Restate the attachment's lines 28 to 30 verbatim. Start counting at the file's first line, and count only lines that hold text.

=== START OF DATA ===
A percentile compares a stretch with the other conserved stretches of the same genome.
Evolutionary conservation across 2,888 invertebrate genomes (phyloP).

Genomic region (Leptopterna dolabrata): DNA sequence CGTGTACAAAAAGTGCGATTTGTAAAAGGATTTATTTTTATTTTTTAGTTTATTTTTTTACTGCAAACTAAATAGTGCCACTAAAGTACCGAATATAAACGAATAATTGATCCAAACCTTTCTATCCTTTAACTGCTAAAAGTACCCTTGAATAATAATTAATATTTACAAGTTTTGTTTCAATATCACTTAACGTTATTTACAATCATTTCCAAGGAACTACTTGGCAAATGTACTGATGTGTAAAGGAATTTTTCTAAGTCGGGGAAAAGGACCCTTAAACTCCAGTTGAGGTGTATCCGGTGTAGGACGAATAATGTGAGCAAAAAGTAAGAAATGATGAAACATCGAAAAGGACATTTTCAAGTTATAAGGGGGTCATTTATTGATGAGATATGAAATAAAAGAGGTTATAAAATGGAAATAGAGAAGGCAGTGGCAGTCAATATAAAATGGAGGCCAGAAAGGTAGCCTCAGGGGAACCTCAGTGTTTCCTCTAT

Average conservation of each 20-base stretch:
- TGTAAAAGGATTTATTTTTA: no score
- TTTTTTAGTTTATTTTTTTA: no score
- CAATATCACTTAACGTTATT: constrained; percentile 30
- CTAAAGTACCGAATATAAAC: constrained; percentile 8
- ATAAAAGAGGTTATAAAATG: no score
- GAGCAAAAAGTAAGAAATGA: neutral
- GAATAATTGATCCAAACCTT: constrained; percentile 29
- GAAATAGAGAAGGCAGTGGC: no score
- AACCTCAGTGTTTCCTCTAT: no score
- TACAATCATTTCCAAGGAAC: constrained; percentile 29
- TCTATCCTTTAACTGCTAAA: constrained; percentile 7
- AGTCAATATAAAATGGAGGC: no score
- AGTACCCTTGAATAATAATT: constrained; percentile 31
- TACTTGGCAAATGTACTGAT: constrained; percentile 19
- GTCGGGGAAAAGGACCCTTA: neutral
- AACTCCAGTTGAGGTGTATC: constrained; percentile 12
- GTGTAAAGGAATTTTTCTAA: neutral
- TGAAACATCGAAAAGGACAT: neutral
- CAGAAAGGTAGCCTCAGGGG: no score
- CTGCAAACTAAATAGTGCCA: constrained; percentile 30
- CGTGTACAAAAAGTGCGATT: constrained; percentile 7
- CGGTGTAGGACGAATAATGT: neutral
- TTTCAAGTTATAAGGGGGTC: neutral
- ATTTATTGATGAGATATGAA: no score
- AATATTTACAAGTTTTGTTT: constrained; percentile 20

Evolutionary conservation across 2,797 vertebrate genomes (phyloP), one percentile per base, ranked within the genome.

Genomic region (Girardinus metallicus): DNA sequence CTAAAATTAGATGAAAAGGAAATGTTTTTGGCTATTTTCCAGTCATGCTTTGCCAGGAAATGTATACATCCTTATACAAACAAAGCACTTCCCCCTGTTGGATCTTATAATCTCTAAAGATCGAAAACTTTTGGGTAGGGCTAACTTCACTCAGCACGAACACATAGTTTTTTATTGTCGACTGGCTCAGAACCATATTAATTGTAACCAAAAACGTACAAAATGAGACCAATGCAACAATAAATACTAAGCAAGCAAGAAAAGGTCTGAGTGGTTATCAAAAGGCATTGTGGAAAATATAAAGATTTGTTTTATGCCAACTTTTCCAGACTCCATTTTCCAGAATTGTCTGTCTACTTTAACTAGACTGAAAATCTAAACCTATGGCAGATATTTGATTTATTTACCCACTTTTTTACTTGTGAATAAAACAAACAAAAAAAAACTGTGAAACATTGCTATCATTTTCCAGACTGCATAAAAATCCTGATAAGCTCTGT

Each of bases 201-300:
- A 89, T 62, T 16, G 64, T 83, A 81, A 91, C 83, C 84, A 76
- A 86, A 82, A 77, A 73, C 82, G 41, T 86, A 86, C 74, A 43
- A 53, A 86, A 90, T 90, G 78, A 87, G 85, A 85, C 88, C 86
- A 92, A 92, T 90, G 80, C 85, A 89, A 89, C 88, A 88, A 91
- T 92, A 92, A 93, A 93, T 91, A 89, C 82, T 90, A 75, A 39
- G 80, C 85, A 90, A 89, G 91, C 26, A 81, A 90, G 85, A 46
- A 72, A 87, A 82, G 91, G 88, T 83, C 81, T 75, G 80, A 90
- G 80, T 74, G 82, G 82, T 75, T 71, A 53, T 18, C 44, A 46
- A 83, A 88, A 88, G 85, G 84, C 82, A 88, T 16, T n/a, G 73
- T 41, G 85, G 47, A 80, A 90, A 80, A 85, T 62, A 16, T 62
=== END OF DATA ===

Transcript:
- ATTTATTGATGAGATATGAA: no score
- AATATTTACAAGTTTTGTTT: constrained; percentile 20

Evolutionary conservation across 2,797 vertebrate genomes (phyloP), one percentile per base, ranked within the genome.